[plt-scheme] Unicode, take 3

From: Matthew Flatt (mflatt at cs.utah.edu)
Date: Thu Apr 1 08:50:15 EST 2004

As it turns out, getting Unicode right has been even more difficult
than I expected. Among the consistent sources of trouble:

  - The mismatch between "character" and "code unit".

  - Dealing with character case (lowercase, uppercase, titlecase) and
    locale-sensitive case folding (the famous Turkish "i" problem).

  - "Fixed-width" fonts generally don't exist outside of Latin-1. This
    is a problem, for example, in DrScheme.

  - Shifting text directions (left-to-right for Roman characters,
    right-to-left for Arabic, top-to-bottom for Chinese) has not been
    addressed at all for the editor.

I think I've hit on an approach that eliminates these issues and
others, but is still convenient for a many people.

Starting with version 299.4, MzScheme will support only the subset of
Unicode that represents Chinese characters (both simplified and
traditional). The advantages are obvious:

  - Each character has a single code point, with no question of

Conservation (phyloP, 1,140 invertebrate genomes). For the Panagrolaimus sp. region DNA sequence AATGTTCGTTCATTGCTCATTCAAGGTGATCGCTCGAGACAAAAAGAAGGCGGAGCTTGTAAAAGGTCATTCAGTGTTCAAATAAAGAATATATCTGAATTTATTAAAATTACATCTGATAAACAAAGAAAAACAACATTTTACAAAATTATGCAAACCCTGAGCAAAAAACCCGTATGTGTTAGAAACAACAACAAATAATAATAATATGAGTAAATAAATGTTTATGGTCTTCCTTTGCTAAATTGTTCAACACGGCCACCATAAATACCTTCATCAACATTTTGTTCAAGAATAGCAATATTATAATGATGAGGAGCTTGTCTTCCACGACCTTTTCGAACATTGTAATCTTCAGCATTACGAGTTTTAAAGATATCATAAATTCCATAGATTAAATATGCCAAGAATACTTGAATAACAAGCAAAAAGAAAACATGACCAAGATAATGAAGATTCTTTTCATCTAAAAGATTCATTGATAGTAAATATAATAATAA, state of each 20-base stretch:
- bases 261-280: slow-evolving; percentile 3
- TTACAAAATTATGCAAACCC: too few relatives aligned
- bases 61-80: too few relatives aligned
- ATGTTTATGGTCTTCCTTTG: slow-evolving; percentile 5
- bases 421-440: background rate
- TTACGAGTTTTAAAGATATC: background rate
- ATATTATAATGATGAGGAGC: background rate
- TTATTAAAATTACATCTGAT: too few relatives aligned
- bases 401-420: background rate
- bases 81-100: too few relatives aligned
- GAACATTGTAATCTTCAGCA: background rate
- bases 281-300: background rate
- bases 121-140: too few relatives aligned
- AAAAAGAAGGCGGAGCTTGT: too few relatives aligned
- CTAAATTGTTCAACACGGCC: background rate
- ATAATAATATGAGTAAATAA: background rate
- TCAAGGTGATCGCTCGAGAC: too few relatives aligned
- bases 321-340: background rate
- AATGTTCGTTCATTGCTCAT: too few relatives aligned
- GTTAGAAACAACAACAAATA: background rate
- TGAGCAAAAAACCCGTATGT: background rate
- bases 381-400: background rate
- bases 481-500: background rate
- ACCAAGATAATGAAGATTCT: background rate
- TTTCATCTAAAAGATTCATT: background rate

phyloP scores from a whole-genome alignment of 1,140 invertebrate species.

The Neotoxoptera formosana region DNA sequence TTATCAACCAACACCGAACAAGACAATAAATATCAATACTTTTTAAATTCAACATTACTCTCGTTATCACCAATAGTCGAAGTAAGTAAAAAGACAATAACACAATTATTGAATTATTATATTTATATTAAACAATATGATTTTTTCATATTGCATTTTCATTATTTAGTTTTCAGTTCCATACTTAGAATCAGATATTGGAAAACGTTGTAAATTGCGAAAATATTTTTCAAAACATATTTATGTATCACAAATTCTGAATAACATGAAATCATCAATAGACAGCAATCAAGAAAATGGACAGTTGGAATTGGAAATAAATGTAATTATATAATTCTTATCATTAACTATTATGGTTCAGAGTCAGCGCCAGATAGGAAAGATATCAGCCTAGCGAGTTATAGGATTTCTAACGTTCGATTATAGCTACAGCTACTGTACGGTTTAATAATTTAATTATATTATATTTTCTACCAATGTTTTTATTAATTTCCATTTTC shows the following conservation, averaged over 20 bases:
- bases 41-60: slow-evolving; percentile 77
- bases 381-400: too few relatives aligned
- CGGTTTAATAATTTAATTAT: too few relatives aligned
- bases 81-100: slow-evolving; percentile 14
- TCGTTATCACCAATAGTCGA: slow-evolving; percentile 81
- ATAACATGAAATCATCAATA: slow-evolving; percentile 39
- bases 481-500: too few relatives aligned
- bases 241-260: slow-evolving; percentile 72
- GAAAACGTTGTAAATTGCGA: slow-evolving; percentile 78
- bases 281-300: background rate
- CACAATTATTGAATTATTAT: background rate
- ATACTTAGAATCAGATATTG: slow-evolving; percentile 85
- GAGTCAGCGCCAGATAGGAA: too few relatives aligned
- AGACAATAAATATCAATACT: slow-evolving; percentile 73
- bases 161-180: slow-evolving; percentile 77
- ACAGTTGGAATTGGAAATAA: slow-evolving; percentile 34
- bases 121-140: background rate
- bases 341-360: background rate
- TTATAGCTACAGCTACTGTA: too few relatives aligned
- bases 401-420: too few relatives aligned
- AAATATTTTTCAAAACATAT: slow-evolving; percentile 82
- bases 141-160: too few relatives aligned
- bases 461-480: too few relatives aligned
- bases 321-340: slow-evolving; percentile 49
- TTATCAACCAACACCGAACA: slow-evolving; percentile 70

combining accents, etc.

  - There's no character case at all, so case-folding is moot.

  - All fonts are fixed width. Furthermore, the width of a character is
    the same as its height and determined by the font size, so
    text-measuring methods are unnecessary.

  - Text always runs top-to-bottom. Besides the uniformity this gives
    the editor, it's particularly useful for Scheme, where nested
    structure often pushes code too far to the right (at least for
    those who insist on 79-column code). A top-to-bottom character
    layout eliminates this nesting affect.

For communicating with the rest of the world, MzScheme will still use
UTF-8 for encoding. (Popular Chinese-specific encodings, such as Big5
and GB tend to work with only simplified or traditional characters, and
we have no reason to pick one or the other.) Note that every Chinese
character is encoded with three bytes with UTF-8, effectively making it
a fixed-width encoding for our purposes.

The shift to Chinese may also improve DrScheme for pedagogic settings.
For example, we will no longer have to worry about students misspelling
"lambda" as "lamdba" (a classic problem that often confounds teaching


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